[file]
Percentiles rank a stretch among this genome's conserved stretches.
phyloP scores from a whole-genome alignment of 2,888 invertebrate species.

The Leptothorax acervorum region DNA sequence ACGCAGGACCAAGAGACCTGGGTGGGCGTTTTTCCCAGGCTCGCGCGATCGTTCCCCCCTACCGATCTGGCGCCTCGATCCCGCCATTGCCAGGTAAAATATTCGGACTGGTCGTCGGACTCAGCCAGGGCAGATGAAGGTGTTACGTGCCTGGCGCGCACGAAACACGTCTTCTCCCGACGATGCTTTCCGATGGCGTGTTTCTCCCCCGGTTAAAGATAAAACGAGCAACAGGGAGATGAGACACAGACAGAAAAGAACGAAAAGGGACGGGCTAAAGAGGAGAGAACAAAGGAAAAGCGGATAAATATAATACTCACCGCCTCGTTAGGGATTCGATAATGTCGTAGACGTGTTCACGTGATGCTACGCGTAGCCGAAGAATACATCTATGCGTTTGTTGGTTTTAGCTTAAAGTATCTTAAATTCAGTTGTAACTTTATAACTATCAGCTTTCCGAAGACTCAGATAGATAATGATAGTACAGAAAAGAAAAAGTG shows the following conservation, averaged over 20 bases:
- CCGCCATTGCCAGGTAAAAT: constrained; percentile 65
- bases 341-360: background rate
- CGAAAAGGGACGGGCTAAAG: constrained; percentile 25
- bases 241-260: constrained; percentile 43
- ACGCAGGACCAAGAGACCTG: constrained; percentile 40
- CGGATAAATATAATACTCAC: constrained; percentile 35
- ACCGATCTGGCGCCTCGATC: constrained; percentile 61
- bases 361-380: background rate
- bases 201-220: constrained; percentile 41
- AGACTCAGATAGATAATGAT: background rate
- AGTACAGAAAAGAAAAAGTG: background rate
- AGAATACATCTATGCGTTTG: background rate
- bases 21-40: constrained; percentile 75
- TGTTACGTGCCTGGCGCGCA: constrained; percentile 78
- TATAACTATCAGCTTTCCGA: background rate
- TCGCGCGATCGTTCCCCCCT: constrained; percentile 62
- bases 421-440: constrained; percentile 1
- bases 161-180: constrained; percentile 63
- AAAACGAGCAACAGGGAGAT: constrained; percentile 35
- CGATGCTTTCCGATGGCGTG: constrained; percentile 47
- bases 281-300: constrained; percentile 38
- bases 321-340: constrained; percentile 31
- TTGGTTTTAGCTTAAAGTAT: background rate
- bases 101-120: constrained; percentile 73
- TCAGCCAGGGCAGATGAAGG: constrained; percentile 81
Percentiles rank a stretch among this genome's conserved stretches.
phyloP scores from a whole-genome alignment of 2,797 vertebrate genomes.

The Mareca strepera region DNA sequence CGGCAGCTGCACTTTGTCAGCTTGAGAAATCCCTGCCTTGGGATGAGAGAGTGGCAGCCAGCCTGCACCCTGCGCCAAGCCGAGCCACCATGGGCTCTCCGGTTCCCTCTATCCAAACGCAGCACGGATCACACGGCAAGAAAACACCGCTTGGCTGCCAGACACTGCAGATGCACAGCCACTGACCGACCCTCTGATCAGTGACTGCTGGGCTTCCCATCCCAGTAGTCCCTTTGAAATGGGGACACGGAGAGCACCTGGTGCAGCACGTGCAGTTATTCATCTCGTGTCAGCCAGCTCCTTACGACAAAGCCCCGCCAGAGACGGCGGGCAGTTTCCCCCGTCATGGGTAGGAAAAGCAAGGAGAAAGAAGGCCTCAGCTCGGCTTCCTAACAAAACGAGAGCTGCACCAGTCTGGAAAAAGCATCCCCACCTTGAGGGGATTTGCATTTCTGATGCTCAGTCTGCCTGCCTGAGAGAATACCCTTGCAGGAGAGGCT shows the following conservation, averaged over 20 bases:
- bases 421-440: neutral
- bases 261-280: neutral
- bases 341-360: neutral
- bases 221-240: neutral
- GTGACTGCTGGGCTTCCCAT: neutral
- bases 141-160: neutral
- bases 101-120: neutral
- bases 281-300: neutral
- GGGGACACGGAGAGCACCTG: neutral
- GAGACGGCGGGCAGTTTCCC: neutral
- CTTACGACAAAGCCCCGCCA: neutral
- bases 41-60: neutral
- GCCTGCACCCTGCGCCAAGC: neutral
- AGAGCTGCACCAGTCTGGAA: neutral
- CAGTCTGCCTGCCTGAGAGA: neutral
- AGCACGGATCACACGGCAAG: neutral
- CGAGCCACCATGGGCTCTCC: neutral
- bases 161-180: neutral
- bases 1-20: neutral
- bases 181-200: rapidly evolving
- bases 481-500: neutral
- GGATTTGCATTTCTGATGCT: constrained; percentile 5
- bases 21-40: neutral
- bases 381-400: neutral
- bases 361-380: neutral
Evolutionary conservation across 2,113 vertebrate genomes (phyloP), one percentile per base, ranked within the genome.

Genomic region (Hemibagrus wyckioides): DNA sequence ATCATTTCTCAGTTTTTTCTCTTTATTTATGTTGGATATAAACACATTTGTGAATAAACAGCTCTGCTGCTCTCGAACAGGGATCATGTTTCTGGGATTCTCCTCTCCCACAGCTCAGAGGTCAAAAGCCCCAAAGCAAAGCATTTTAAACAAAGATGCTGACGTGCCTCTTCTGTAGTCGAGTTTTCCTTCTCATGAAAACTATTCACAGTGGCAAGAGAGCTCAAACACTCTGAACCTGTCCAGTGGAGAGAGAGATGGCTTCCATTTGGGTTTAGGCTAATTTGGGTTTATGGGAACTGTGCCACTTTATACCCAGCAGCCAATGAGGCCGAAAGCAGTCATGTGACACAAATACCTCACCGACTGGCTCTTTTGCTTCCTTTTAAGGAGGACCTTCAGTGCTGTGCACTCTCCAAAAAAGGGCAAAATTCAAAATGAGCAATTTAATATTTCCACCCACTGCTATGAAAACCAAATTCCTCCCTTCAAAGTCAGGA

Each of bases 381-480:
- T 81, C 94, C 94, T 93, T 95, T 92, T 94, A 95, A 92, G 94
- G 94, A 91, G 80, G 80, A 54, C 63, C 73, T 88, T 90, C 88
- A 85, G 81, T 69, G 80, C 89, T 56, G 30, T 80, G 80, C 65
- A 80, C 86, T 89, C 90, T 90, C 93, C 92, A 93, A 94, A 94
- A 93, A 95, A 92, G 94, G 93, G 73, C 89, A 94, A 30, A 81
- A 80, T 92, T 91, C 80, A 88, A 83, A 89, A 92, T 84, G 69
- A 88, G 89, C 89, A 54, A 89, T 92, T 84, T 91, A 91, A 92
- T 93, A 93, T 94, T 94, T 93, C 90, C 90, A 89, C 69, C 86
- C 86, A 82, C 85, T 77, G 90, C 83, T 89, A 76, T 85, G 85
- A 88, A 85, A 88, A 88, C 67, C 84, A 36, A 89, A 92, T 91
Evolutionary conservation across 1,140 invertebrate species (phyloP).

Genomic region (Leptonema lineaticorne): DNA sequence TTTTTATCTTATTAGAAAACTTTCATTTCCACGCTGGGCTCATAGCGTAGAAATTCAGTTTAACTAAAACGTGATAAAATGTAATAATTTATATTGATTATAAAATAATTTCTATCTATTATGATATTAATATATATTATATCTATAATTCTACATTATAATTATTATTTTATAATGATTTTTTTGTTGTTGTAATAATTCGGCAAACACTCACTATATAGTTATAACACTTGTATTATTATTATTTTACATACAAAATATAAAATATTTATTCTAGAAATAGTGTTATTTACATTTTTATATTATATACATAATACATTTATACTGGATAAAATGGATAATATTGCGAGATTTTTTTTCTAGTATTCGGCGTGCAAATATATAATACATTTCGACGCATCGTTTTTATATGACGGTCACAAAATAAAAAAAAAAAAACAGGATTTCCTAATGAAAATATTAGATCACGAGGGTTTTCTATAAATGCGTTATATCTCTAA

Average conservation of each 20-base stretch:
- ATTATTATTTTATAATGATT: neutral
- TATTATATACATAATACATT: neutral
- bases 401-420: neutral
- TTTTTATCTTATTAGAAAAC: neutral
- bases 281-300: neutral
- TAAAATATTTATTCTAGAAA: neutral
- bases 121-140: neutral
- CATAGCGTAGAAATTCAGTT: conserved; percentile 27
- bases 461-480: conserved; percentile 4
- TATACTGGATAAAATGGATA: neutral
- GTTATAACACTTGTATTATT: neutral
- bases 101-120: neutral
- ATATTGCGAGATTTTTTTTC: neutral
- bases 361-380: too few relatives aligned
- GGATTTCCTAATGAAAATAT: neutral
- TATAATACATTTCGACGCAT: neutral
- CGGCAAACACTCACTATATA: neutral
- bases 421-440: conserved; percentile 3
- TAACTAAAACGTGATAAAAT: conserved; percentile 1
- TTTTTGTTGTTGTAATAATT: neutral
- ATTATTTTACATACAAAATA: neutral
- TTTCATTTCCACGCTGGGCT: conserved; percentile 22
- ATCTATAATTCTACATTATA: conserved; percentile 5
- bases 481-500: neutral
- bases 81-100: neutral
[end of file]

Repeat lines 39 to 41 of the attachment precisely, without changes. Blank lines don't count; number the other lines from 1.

- bases 281-300: neutral
- GGGGACACGGAGAGCACCTG: neutral
- GAGACGGCGGGCAGTTTCCC: neutral